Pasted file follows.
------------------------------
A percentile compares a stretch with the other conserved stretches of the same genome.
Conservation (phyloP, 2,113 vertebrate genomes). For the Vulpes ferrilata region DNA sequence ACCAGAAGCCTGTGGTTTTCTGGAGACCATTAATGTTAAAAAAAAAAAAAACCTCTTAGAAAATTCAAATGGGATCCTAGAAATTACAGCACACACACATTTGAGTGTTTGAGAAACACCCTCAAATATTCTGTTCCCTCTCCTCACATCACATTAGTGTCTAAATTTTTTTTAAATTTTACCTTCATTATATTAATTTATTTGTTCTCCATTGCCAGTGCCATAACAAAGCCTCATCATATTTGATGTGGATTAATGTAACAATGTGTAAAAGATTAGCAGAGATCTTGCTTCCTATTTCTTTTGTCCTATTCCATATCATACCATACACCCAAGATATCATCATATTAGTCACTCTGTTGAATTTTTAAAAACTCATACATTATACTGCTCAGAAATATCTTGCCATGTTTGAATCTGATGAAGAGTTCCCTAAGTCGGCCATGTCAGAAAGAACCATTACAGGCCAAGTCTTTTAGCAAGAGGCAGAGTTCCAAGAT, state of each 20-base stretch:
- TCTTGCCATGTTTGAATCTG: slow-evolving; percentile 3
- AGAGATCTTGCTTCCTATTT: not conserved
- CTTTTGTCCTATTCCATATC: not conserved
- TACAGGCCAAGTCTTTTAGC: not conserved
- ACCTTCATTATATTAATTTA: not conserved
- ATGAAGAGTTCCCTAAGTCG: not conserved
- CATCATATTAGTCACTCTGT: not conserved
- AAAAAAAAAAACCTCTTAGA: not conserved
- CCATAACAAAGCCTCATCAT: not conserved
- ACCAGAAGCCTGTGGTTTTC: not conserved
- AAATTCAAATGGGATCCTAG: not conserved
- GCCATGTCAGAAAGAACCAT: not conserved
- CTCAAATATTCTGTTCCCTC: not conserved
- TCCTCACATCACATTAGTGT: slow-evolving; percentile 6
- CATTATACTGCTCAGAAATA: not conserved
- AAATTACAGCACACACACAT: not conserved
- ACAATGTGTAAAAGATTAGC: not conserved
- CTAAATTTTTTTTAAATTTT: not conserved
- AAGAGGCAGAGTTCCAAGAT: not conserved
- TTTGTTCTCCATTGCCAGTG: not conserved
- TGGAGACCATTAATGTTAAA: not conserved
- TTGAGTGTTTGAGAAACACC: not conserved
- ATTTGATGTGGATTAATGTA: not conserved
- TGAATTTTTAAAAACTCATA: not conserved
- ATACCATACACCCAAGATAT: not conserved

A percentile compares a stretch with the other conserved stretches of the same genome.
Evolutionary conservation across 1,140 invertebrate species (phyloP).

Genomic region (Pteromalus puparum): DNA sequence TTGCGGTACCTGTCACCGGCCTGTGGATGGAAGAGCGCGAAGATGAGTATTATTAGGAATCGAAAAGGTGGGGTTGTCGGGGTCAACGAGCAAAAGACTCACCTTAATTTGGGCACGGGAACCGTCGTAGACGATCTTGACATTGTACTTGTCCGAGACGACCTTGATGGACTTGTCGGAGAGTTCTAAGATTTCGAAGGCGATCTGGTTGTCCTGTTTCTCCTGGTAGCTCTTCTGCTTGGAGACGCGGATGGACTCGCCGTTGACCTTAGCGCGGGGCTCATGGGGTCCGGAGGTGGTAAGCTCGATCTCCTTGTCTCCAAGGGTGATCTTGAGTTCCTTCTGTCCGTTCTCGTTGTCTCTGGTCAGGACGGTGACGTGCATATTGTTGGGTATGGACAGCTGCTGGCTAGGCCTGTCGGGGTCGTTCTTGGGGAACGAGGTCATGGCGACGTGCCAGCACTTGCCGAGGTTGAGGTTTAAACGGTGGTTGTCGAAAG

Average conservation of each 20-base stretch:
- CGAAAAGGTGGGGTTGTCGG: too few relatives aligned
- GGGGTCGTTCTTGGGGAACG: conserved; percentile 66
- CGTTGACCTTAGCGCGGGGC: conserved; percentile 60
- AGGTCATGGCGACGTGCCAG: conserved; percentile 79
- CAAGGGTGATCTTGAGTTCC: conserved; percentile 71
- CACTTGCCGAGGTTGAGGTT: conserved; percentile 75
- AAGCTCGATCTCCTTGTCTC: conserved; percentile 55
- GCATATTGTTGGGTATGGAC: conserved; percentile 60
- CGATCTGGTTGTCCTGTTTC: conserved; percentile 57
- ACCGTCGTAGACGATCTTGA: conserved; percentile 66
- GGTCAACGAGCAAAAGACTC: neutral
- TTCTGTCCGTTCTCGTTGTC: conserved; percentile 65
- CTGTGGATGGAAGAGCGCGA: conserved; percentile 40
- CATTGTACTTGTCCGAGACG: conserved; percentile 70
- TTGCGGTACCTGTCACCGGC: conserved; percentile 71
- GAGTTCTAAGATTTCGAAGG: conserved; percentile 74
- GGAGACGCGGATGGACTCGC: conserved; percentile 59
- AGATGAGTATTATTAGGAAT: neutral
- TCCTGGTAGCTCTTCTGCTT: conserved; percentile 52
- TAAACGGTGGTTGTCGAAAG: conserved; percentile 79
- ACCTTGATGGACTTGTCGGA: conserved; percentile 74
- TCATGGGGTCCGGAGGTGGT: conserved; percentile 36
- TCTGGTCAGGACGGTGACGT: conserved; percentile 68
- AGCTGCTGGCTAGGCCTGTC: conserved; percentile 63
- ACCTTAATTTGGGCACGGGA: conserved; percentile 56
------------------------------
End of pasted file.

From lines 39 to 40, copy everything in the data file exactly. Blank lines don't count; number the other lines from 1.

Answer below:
- GCATATTGTTGGGTATGGAC: conserved; percentile 60
- CGATCTGGTTGTCCTGTTTC: conserved; percentile 57